The Kremlin’s virus blocker Vladimir Putin’s spokesman was spotted wearing a pouch of chlorine dioxide on his lapel to ward off disease. After learning more about the product, he ditched it.
During Vladimir Putin’s televised video conference with Russia’s governors on April 8, Kremlin spokesman Dmitry Peskov was spotted wearing an unusual green badge pinned to his jacket lapel. The chestwear turned out to be something called a “virus blocker” — a gadget that supposedly helps shield against foreign pathogens. According to product descriptions published on the online marketplace Ozon.ru, these badges are sold as an “individual disinfectant device against bacteria and viruses.”
The main active agent in “virus blockers” is chlorine dioxide, which is used in the pulp and paper industry as a bleaching solution and disinfectant. Chlorine dioxide is also a poisonous gas that can irritate the mucous membranes and cause coughing. Last year, the U.S. Food and Drug Administration warned consumers not to buy or consume any “miracle mineral solution” products containing chlorine dioxide, which are often marketed on social media as a remedy for autism, cancer, HIV/AIDS, hepatitis, and flu. “The solution, when mixed, develops into a dangerous bleach that has caused serious and potentially life-threatening side effects,” says the FDA.
Journalists first noticed Peskov’s “AirDoctor Portable” badge this week during Putin’s teleconference with the nation’s governors. The Kremlin spokesman later explained that he bought the product at a pharmacy, though Meduza was unable to find AirDoctor Portables at any pharmacy in Moscow. For example, the “Apteki Stolitsy” state pharmacy chain told Meduza that it has never stocked such products. The antiviral badges aren’t for sale in online drugstores, either.
One pharmacy in the city told Meduza that it used to sell virus blockers, and Peskov later clarified to Meduza that he bought his roughly four weeks ago at a pharmacy in downtown Moscow.
On VKontakte, AirDoctor’s Russian distributor is already bragging that Vladimir Putin’s press secretary is a client, though Peskov told Meduza that he plans to stop wearing the badge. The company is still accepting delivery orders for its virus blockers. In Russia, you can find AirDoctor Portables at websites like Yandex.Market, where the product is described as a chlorine-dioxide based air purification device with an operational radius of one cubic meter (35 cubic feet) and a 30-day lifespan. The description says nothing about how the product works or what side effects it may cause.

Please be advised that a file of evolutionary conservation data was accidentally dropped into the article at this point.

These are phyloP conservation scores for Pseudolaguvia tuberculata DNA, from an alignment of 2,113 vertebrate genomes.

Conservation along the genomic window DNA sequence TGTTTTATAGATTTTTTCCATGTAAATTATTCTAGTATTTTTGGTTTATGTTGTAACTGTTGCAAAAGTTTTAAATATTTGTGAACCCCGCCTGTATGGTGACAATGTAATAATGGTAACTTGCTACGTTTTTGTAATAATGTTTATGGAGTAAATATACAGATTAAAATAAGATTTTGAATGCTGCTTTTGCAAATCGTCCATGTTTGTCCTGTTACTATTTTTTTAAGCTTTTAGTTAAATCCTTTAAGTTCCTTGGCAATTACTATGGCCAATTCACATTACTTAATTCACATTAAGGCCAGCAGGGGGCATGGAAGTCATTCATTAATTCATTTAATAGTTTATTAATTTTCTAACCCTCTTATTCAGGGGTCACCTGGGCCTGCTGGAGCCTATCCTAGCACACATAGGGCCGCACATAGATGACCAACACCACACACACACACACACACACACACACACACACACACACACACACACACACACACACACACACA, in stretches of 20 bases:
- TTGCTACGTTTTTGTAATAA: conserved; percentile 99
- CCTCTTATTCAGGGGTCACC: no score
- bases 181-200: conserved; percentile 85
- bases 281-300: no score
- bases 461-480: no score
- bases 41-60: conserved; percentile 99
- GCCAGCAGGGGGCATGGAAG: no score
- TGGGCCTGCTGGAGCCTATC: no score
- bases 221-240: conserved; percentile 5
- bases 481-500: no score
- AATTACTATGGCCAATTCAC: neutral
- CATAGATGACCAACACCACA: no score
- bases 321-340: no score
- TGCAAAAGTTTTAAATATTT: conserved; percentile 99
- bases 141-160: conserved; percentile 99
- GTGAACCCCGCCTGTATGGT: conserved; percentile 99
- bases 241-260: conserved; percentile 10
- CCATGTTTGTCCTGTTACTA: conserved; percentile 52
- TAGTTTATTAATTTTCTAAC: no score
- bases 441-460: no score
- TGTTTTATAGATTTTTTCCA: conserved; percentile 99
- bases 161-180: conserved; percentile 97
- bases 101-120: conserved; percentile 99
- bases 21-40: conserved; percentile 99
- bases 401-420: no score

Despite the Kremlin’s passive endorsement and the promise of a purified cubic meter, Russians can’t currently get their hands on one of these devices. At the time of this writing, the virus blockers were out of stock at every major online market.
At Ozon.ru, Air Doctor is described as “a new achievement by Japanese scientists.” Meanwhile, the website blokator-virusov.ru says the company’s products are “manufactured only in Japan” and warns that generic, lower-quality imitations from other countries do not offer the same lasting effects.
As it happens, the online store for the Russian distributor of “Air Doctor’s badges against flu and colds” belongs to a businesswoman named Natalia Marinich, who registered her sole proprietorship in Vladivostok in January 2017, according to the Spark-Interfax records database. According to her patent attorney, Marinich transferred the Air Doctor trademark in early 2019 to the Japanese firm “Kiyou Jochugiku Co., Ltd.,” a business based in the city of Wakayama that sells fumigators and fragrance diffusers. For some reason, however, Air Doctor’s virus blockers aren’t listed on Kiyou Jochugiku’s official website.
There are other options when shopping for protective pouches of chlorine dioxide. For example, there's “Nanoclo2” from a company called “Protex Ltd,” which is also apparently manufactured in Japan, judging by the product’s label. Import and distribution rights for these badges belong to a sole proprietorship in the Novosibirsk region.
Meduza contacted Air Doctor’s Russian distributor and asked if the company has medical certificates or licenses to sell the product in Russia. A spokesperson for the firm responded that the virus blocker “is a disinfectant, not a medical product.” “We have the documents for it,” the spokesperson said, though she was unable to explain anything more about the paperwork. When Meduza asked to speak to Natalia Marinich, the company’s representative promised to pass along our questions and then hung up the phone.
Dmitry Peskov, meanwhile, admitted to journalists on April 9 that he doesn’t know if the badge helps at all against viruses. When told about medical warnings that such products are potentially dangerous and unhealthy, Peskov responded, “You know, everyone is wearing what they can to take preventative measures.”
On April 9, the Russian company “Innocolloid,” which manufactures a similar “virus blocker,” told the website Open Media that it is shutting down production of its product “for ethical reasons.” That same day, the St. Petersburg Epidemiology and Microbiology Pasteur Institute publicly denied endorsing the effectiveness of virus blockers. While acknowledging that its researchers have tested blockers against influenza and adenoviruses, the institute says it’s issued “no certificates confirming the product’s antiviral activity” and in fact lacks this authority. “In light of these facts, we consider it inappropriate to mention the institute in the commercial use and advertising of the “blocker” product developed by ITMO University and produced by the small innovation enterprise “Innocolloid.”
Later on April 9, just a day after he attracted so much attention to Air Doctor and the “blocker” industry, Dmitry Peskov attended a Russian Security Council meeting, now without his antiviral badge.